RESCA 1026 RESPIRATORY PHYSIOLOGY
3 cr.
This course elaborates on the function of the pulmonary system and its interrelationship with cardiovascular function. Topics include ventilatory mechanics, gas diffusion, oxygen/carbon dioxide transport, pulmonary circulation, fetal pulmonary development, and arterial blood gas relationships. Prerequisites: BIOL 0950 and CHEM 0190 and RESCA 0020.

RESCA 1028 RESPIRATORY PATHOLOGY
3 cr.
This course examines the etiology and treatment of specific pulmonary diseases and other disease conditions that adversely affect the cardiopulmonary system. Topics include, but are not limited to, restrictive and obstructive pulmonary diseases, pulmonary infections, neoplasms, emboli, pediatric and neonatal pulmonary conditions, chest wall diseases, sleep disorders, and thoracic trauma, and adult respiratory distress syndrome. Also included are basic chest x-ray interpretation, radiation safety, and physical examination and assessment of the chest. Prerequisites: BIOL 0950,and CHEM 0190 and RESCA 0020.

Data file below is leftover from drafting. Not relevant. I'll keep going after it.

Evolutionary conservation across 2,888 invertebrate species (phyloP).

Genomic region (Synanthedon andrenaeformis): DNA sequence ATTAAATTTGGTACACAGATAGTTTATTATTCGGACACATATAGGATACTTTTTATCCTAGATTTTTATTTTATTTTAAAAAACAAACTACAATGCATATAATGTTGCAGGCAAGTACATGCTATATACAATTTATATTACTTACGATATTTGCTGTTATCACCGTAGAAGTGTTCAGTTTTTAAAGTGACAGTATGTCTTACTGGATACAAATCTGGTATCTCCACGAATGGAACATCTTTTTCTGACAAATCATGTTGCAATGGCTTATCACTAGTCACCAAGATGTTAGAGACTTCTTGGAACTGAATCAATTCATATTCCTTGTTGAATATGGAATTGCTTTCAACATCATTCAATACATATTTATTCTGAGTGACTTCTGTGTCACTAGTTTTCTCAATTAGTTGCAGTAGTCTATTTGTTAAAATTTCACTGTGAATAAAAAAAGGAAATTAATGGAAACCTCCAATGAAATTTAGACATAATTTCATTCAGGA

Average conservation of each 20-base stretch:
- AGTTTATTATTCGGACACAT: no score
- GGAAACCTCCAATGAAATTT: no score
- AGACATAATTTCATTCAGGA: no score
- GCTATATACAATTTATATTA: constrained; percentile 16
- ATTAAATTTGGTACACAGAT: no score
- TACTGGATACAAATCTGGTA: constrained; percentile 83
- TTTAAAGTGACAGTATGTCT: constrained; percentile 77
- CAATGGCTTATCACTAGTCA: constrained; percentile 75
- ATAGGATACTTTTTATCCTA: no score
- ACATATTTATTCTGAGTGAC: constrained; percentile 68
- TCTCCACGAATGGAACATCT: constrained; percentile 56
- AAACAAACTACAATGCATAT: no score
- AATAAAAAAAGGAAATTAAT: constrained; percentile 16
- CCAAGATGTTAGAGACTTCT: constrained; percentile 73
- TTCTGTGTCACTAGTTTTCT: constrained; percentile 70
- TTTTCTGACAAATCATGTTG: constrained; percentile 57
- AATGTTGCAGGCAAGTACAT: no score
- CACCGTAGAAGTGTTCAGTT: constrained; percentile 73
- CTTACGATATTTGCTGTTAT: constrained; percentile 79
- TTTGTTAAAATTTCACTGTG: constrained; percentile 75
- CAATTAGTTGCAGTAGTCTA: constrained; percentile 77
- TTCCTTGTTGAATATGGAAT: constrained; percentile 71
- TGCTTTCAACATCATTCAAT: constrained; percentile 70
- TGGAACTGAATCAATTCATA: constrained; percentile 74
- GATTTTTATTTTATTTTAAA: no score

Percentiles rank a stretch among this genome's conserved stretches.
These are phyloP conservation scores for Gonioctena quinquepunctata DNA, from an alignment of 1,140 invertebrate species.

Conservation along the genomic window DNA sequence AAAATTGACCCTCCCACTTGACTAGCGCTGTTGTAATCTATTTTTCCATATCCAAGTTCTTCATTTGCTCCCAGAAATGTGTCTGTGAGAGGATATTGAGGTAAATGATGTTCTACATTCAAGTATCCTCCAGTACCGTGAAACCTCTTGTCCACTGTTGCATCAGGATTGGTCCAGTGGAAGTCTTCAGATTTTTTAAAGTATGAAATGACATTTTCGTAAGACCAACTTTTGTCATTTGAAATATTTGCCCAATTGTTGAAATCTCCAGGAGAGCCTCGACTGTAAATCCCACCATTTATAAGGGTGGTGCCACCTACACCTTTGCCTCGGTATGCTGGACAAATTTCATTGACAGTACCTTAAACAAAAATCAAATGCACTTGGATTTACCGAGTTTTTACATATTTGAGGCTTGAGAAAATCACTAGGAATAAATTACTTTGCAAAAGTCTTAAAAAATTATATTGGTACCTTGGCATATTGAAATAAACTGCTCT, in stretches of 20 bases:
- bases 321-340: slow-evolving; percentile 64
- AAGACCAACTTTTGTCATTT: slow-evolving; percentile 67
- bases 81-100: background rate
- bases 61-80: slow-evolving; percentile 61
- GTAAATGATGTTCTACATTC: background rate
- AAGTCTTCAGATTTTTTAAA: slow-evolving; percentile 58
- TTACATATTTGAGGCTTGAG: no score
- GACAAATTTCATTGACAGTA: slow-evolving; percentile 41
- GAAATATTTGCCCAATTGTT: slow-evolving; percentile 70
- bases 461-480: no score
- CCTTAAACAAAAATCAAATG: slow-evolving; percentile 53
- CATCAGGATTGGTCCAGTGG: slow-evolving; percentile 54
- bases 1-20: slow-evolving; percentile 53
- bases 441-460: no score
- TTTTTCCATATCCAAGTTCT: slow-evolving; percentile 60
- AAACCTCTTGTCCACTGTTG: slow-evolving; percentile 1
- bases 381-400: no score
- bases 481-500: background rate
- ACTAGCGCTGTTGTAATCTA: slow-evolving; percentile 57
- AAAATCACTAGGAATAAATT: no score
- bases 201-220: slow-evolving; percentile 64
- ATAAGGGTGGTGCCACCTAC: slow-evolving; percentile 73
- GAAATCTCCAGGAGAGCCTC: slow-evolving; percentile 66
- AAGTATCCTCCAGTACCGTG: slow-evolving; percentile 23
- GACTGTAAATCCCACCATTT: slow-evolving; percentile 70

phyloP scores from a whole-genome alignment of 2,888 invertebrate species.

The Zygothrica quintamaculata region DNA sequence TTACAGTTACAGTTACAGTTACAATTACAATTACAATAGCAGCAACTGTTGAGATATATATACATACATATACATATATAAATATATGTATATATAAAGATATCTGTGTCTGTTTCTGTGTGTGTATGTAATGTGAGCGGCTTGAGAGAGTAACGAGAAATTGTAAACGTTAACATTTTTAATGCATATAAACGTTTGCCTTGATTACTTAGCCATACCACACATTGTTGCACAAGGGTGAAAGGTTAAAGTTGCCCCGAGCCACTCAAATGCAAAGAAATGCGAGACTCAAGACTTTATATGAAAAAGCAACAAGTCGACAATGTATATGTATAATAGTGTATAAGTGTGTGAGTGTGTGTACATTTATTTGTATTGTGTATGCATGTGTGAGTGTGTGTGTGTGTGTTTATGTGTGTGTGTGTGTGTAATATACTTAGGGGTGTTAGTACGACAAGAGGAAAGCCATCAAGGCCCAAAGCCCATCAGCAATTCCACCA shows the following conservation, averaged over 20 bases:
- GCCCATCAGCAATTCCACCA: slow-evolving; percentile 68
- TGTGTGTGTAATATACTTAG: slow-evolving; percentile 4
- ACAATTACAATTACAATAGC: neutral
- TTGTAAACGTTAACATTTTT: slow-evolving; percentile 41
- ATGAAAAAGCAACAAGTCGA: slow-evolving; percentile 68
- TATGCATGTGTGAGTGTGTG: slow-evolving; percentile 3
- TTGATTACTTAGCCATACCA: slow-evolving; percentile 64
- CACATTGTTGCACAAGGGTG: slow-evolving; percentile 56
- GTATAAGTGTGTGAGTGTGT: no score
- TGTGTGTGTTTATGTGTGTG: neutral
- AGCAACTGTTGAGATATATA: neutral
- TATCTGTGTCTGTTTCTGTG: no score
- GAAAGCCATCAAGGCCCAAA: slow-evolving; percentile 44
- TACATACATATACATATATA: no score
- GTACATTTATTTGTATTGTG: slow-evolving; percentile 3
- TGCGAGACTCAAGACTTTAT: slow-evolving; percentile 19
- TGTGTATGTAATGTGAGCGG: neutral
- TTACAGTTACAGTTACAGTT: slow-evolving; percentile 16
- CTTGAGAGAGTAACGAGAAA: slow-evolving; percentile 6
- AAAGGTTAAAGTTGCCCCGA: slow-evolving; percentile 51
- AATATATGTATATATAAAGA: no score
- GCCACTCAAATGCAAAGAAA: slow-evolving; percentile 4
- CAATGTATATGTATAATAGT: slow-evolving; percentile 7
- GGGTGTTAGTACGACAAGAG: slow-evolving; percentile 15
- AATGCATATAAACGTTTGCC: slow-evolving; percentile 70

RESCA 1030 CLINICAL PRACTICUM 1
7 cr.
This hospital-based activity allows for supervised student practice of basic respiratory care therapeutics, electrocardiography, arterial blood gases, and home care. Prerequisites: RESCA 0020 and 1022 and 1026 and 1028 and CHEM 0141.

RESCA 1031 ELECTROCARDIOGRAM/ARTERIAL BLOOD GAS (EKG/ABG)
4 cr.
This course introduces the student to drawing arterial blood gases, the collection and interpretation of data, and correlation to disease states. Techniques for obtaining electrocardiograms and their interpretation are covered.

RESCA 1032 RESPIRATORY CARE TECHNIQUES 3
4 cr.
Introduces the equipment and techniques used in continuous mechanical ventilation, hemodynamic monitoring, quality control, and advanced airway management. Prerequisites: RESCA 1024, RESCA 1030 and 0131.

RESCA 1034 CLINICAL PRACTICUM 2
8 cr.
This hospital-based activity allows for supervised student practice of continuous mechanical ventilation, critical care, and airway management in an intensive-care unit setting as well as emergency medicine, skilled-nursing facility, and physician’s office exposure. Prerequisites: RESCA 1024, RESCA 1030 and 1031.       

RESCA 1038 CLINICAL PRACTICUM 3
10 cr.
A continuation of RESCA 1034, with expansion into specialty areas. Prerequisites: RESCA 1032, RESCA 1034.        

RESCA 1039 ADVANCED TECHNIQUES
2 cr.
This hospital-based and didactic activity allows the student to pursue advanced study and practice in a variety of aspects of respiratory care. This will allow for further advancements, discussions, and projects in respiratory care. Prerequisites: RESCA 1032, RESCA 1034.

RESCA 1041 SELECTED TOPICS
3 cr.